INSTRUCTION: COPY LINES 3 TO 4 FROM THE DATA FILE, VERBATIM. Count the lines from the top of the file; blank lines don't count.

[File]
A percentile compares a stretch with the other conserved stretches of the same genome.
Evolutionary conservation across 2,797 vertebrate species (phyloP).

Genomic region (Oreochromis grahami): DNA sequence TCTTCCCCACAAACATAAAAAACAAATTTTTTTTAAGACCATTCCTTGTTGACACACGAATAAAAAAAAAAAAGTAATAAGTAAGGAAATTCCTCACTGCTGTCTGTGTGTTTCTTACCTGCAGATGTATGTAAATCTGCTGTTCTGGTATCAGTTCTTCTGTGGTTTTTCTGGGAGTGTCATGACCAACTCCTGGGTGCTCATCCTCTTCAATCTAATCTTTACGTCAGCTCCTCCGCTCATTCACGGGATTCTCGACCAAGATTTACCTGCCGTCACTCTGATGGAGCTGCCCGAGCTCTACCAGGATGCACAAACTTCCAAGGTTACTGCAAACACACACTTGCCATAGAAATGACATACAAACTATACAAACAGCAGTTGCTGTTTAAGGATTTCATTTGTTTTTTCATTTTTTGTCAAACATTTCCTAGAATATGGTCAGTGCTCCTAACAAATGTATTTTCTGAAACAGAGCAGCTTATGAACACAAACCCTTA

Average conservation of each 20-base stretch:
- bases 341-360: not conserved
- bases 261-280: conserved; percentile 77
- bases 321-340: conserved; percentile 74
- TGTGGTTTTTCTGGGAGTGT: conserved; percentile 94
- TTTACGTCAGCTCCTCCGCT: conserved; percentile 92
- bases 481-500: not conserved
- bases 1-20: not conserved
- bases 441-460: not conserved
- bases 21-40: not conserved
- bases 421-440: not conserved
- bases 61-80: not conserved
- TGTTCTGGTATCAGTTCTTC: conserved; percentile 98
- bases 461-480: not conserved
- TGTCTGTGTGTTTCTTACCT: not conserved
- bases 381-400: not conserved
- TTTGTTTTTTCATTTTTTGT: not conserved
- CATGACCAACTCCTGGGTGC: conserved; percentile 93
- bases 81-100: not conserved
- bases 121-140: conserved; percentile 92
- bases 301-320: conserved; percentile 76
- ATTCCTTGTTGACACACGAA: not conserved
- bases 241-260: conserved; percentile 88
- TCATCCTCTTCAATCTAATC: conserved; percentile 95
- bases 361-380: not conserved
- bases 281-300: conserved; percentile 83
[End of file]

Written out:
Genomic region (Oreochromis grahami): DNA sequence TCTTCCCCACAAACATAAAAAACAAATTTTTTTTAAGACCATTCCTTGTTGACACACGAATAAAAAAAAAAAAGTAATAAGTAAGGAAATTCCTCACTGCTGTCTGTGTGTTTCTTACCTGCAGATGTATGTAAATCTGCTGTTCTGGTATCAGTTCTTCTGTGGTTTTTCTGGGAGTGTCATGACCAACTCCTGGGTGCTCATCCTCTTCAATCTAATCTTTACGTCAGCTCCTCCGCTCATTCACGGGATTCTCGACCAAGATTTACCTGCCGTCACTCTGATGGAGCTGCCCGAGCTCTACCAGGATGCACAAACTTCCAAGGTTACTGCAAACACACACTTGCCATAGAAATGACATACAAACTATACAAACAGCAGTTGCTGTTTAAGGATTTCATTTGTTTTTTCATTTTTTGTCAAACATTTCCTAGAATATGGTCAGTGCTCCTAACAAATGTATTTTCTGAAACAGAGCAGCTTATGAACACAAACCCTTA

Average conservation of each 20-base stretch: